Summary: we need to take time in our schedules for what is really important

Mark 6:30-34

In today's Gospel, Jesus tells his disciples to do something unusual. And, I believe, he often tells us to do the same thing. What he said was:

The apostles gathered around Jesus, and told him all that they had done and taught. He said to them, "Come away to a deserted place all by yourselves and rest a while." For many were coming and going, and they had no leisure even to eat (Mark 6:30-31)

In other words, he told them to ‘take a break’, and devote some time to being, rather than doing.

And I believe that He tells us the same thing:

"Come away to a deserted place all by yourselves and rest a while." (Mark 6:31)

He tells us to ‘take a break’, be by ourselves and rest.

We live in a world where everything is frantic – we have meetings upon meetings, obligations that we don’t necessarily want to do, but feel compelled to do, a ‘to-do’ list that is longer than our arm. We find ourselves mentally and physically exhausted. Yet we don't rest. We may even believe that we cannot or should not rest. There is just too much to do. We push ourselves in a way we would never push anybody else. We feel something is wrong, that we don’t know what, and sometimes we even feel cheated. There is no time for ‘us’.

More often than not, we ignore Jesus’ command to rest. We want to follow Jesus and His teachings, but when it comes to Jesus telling us to take a break for a while we simply ignore Him. To us, ‘doing’ is what following Jesus means.

Jesus has his reasons for telling the disciples to rest. They have just returned from a mission; He had sent them out in pairs and in haste They were not take nothing with them, but simply trust local hospitality to meet their needs. They were not to linger where they were not wanted. They were to be on the move, calling people to repentance, casting out demons, anointing the sick (Mark 6:7-12). It was work they had never done before, and once they returned, they must have been exhausted.

The disciples had returned from their travels and already there were people gathering to be ministered to. They weren’t even going to be able to stop for a minute and eat.

Jesus listened to the disciples as they reported on all they had done and taught on their mission. He did not, however, tell them to get moving and do more work. He didn't ask them to do something difficult and dangerous, big and brave. Instead, what He asked them to:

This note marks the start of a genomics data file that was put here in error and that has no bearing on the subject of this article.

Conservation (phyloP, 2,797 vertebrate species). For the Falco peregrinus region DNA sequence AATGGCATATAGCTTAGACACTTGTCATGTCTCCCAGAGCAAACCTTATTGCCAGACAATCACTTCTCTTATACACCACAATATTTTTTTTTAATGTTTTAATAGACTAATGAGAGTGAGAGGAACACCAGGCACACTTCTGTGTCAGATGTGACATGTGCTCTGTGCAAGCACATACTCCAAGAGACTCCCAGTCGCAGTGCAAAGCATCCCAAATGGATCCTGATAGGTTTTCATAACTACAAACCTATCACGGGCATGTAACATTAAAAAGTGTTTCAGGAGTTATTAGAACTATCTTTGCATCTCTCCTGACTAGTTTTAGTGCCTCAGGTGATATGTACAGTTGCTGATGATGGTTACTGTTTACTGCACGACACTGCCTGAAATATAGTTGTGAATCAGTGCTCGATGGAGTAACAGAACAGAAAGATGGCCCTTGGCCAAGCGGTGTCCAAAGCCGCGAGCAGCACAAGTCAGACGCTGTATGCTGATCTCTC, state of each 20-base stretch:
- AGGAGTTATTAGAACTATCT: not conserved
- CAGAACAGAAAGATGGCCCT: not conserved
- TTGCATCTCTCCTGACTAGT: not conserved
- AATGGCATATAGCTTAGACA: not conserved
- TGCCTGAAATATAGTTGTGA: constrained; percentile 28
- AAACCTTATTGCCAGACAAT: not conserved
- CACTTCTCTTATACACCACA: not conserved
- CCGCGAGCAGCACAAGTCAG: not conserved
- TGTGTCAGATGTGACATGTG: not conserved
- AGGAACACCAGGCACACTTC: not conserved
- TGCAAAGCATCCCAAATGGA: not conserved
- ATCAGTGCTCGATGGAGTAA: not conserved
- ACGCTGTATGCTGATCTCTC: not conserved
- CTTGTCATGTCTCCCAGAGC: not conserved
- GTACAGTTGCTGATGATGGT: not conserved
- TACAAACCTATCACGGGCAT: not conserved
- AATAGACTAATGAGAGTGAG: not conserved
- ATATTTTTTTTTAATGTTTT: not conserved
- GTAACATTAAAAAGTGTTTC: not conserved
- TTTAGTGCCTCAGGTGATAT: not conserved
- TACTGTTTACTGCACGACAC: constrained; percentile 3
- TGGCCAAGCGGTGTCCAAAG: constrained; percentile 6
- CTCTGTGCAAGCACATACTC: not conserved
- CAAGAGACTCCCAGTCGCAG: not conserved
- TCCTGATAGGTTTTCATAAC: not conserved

"Come away to a deserted place all by yourselves and rest for a while." (Mark 6:31)

Jesus also invites us to rest, yet we treat rest as a four-letter word. If people are resting, we may be suspicious of them; if we are resting, we may think we are slacking off. There's always more to do, more things we think we ‘should’ do. But Jesus says:

"Come away to a deserted place all by yourselves and rest for a while." (Mark 6:31)

I bet most of you can recite your calendar for what you did last week, and what you have to do in the coming week. I know, for me, last week I

• Had lunch with girl friends in Granville

• Had dinner with friends

• Went to a breakfast meeting with community leaders

• Attended a Staff meeting on the other side of town

• Met a friend for happy hour

• Attended an all-day training at the Police Academy

• Got my hair cut

• Attended a wedding rehearsal which lasted way too long

• Ate too much at the wedding rehearsal dinner

• Provided pastoral care for a friend whose spouse is in the hospital

• Finished this sermon

• Shopped for a wedding gift

• Got my nails done

• Did shopping for In The Garden

• Co-presided at an Egyptian Coptic wedding

• Went to a Shakespeare in Schiller park

• Served two services in Worthington

• And then came down here.

I don’t even want to think about what next week is like!

I wonder why we don’t have routines that ensure we have time for ourselves? Why we don’t feel that we have ‘earned’ that rest?

But we can take steps to establish rest time; build into our lives times of rest and solitude to balance out the other busyness. When we start getting some rest, our life becomes more significant, more meaningful than it was when we were always on the go.

This ‘rest’ doesn’t have to be going away from everyone; we can create a mental space where we ignore all outside interruptions. . . we can go sit on a bench at a park, or in a corner of a library, whatever removes us from the bustle of the mad world we live in. It doesn’t have to be extravagant or expensive or solitary. We just need to get our spirit, our soul, into a place of calm, quiet and rest. We need to clear our minds of all the disturbance to peace.

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